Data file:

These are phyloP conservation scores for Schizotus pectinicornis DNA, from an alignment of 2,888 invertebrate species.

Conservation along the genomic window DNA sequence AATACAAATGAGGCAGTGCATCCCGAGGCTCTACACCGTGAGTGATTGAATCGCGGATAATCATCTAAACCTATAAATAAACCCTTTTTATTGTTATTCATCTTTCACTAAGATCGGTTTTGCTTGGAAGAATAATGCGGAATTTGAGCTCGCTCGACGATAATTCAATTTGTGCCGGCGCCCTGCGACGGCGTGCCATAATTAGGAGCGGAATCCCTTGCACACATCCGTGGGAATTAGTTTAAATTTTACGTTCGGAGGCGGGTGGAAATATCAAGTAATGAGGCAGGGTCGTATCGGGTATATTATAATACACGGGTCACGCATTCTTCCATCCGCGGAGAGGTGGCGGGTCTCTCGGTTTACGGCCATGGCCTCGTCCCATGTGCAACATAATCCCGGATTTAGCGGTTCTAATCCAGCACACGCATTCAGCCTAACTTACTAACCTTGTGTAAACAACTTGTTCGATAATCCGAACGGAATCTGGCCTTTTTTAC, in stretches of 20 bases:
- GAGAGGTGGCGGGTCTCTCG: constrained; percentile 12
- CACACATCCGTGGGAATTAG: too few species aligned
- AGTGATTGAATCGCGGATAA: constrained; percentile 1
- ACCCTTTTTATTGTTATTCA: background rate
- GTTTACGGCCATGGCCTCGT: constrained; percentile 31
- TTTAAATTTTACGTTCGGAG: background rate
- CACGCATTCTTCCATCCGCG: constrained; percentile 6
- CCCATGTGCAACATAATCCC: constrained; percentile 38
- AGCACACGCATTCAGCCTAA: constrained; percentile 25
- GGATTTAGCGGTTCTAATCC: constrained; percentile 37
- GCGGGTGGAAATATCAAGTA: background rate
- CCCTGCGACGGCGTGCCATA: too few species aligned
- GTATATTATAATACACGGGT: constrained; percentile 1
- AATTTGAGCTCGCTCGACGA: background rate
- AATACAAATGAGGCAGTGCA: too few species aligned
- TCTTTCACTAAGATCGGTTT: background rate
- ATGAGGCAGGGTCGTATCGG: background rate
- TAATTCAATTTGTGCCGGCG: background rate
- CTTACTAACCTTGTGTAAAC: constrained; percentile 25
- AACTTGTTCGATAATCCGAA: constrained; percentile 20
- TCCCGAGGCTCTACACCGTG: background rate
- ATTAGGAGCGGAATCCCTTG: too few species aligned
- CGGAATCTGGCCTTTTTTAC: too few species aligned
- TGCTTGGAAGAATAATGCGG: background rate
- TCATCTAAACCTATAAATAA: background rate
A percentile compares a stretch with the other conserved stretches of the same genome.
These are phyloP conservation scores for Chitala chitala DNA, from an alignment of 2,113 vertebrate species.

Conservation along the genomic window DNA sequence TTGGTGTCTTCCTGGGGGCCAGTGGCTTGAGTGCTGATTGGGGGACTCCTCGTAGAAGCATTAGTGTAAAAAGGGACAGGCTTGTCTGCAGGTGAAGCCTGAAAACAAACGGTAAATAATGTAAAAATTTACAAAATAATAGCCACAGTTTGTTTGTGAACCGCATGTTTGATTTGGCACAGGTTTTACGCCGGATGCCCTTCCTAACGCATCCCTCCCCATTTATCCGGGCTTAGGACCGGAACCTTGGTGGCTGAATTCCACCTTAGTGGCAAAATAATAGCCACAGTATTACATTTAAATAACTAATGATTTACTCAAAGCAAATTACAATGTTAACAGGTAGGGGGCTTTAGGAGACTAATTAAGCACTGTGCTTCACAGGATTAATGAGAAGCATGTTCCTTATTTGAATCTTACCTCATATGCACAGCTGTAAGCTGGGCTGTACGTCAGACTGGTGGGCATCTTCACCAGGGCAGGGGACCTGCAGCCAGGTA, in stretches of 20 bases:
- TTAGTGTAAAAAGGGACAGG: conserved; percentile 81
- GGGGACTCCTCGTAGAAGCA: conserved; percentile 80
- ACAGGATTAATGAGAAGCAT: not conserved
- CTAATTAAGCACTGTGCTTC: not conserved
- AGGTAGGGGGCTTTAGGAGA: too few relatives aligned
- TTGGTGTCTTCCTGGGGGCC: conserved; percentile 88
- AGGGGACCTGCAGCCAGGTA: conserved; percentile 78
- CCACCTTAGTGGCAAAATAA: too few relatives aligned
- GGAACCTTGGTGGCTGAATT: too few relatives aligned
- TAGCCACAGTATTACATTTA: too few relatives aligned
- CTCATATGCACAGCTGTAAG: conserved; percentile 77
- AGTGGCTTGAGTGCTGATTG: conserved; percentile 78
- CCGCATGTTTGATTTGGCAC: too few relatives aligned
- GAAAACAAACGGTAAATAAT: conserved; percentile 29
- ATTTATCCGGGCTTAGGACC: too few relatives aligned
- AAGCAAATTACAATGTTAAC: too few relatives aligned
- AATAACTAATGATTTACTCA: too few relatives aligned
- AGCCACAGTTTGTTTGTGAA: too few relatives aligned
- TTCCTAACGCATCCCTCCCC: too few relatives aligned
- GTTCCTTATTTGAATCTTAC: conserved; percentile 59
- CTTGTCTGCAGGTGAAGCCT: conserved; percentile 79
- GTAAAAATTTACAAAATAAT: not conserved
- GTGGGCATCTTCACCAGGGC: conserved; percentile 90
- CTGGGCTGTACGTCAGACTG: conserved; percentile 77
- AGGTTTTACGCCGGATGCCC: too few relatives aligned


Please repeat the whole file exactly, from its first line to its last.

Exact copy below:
These are phyloP conservation scores for Schizotus pectinicornis DNA, from an alignment of 2,888 invertebrate species.

Conservation along the genomic window DNA sequence AATACAAATGAGGCAGTGCATCCCGAGGCTCTACACCGTGAGTGATTGAATCGCGGATAATCATCTAAACCTATAAATAAACCCTTTTTATTGTTATTCATCTTTCACTAAGATCGGTTTTGCTTGGAAGAATAATGCGGAATTTGAGCTCGCTCGACGATAATTCAATTTGTGCCGGCGCCCTGCGACGGCGTGCCATAATTAGGAGCGGAATCCCTTGCACACATCCGTGGGAATTAGTTTAAATTTTACGTTCGGAGGCGGGTGGAAATATCAAGTAATGAGGCAGGGTCGTATCGGGTATATTATAATACACGGGTCACGCATTCTTCCATCCGCGGAGAGGTGGCGGGTCTCTCGGTTTACGGCCATGGCCTCGTCCCATGTGCAACATAATCCCGGATTTAGCGGTTCTAATCCAGCACACGCATTCAGCCTAACTTACTAACCTTGTGTAAACAACTTGTTCGATAATCCGAACGGAATCTGGCCTTTTTTAC, in stretches of 20 bases:
- GAGAGGTGGCGGGTCTCTCG: constrained; percentile 12
- CACACATCCGTGGGAATTAG: too few species aligned
- AGTGATTGAATCGCGGATAA: constrained; percentile 1
- ACCCTTTTTATTGTTATTCA: background rate
- GTTTACGGCCATGGCCTCGT: constrained; percentile 31
- TTTAAATTTTACGTTCGGAG: background rate
- CACGCATTCTTCCATCCGCG: constrained; percentile 6
- CCCATGTGCAACATAATCCC: constrained; percentile 38
- AGCACACGCATTCAGCCTAA: constrained; percentile 25
- GGATTTAGCGGTTCTAATCC: constrained; percentile 37
- GCGGGTGGAAATATCAAGTA: background rate
- CCCTGCGACGGCGTGCCATA: too few species aligned
- GTATATTATAATACACGGGT: constrained; percentile 1
- AATTTGAGCTCGCTCGACGA: background rate
- AATACAAATGAGGCAGTGCA: too few species aligned
- TCTTTCACTAAGATCGGTTT: background rate
- ATGAGGCAGGGTCGTATCGG: background rate
- TAATTCAATTTGTGCCGGCG: background rate
- CTTACTAACCTTGTGTAAAC: constrained; percentile 25
- AACTTGTTCGATAATCCGAA: constrained; percentile 20
- TCCCGAGGCTCTACACCGTG: background rate
- ATTAGGAGCGGAATCCCTTG: too few species aligned
- CGGAATCTGGCCTTTTTTAC: too few species aligned
- TGCTTGGAAGAATAATGCGG: background rate
- TCATCTAAACCTATAAATAA: background rate
A percentile compares a stretch with the other conserved stretches of the same genome.
These are phyloP conservation scores for Chitala chitala DNA, from an alignment of 2,113 vertebrate species.

Conservation along the genomic window DNA sequence TTGGTGTCTTCCTGGGGGCCAGTGGCTTGAGTGCTGATTGGGGGACTCCTCGTAGAAGCATTAGTGTAAAAAGGGACAGGCTTGTCTGCAGGTGAAGCCTGAAAACAAACGGTAAATAATGTAAAAATTTACAAAATAATAGCCACAGTTTGTTTGTGAACCGCATGTTTGATTTGGCACAGGTTTTACGCCGGATGCCCTTCCTAACGCATCCCTCCCCATTTATCCGGGCTTAGGACCGGAACCTTGGTGGCTGAATTCCACCTTAGTGGCAAAATAATAGCCACAGTATTACATTTAAATAACTAATGATTTACTCAAAGCAAATTACAATGTTAACAGGTAGGGGGCTTTAGGAGACTAATTAAGCACTGTGCTTCACAGGATTAATGAGAAGCATGTTCCTTATTTGAATCTTACCTCATATGCACAGCTGTAAGCTGGGCTGTACGTCAGACTGGTGGGCATCTTCACCAGGGCAGGGGACCTGCAGCCAGGTA, in stretches of 20 bases:
- TTAGTGTAAAAAGGGACAGG: conserved; percentile 81
- GGGGACTCCTCGTAGAAGCA: conserved; percentile 80
- ACAGGATTAATGAGAAGCAT: not conserved
- CTAATTAAGCACTGTGCTTC: not conserved
- AGGTAGGGGGCTTTAGGAGA: too few relatives aligned
- TTGGTGTCTTCCTGGGGGCC: conserved; percentile 88
- AGGGGACCTGCAGCCAGGTA: conserved; percentile 78
- CCACCTTAGTGGCAAAATAA: too few relatives aligned
- GGAACCTTGGTGGCTGAATT: too few relatives aligned
- TAGCCACAGTATTACATTTA: too few relatives aligned
- CTCATATGCACAGCTGTAAG: conserved; percentile 77
- AGTGGCTTGAGTGCTGATTG: conserved; percentile 78
- CCGCATGTTTGATTTGGCAC: too few relatives aligned
- GAAAACAAACGGTAAATAAT: conserved; percentile 29
- ATTTATCCGGGCTTAGGACC: too few relatives aligned
- AAGCAAATTACAATGTTAAC: too few relatives aligned
- AATAACTAATGATTTACTCA: too few relatives aligned
- AGCCACAGTTTGTTTGTGAA: too few relatives aligned
- TTCCTAACGCATCCCTCCCC: too few relatives aligned
- GTTCCTTATTTGAATCTTAC: conserved; percentile 59
- CTTGTCTGCAGGTGAAGCCT: conserved; percentile 79
- GTAAAAATTTACAAAATAAT: not conserved
- GTGGGCATCTTCACCAGGGC: conserved; percentile 90
- CTGGGCTGTACGTCAGACTG: conserved; percentile 77
- AGGTTTTACGCCGGATGCCC: too few relatives aligned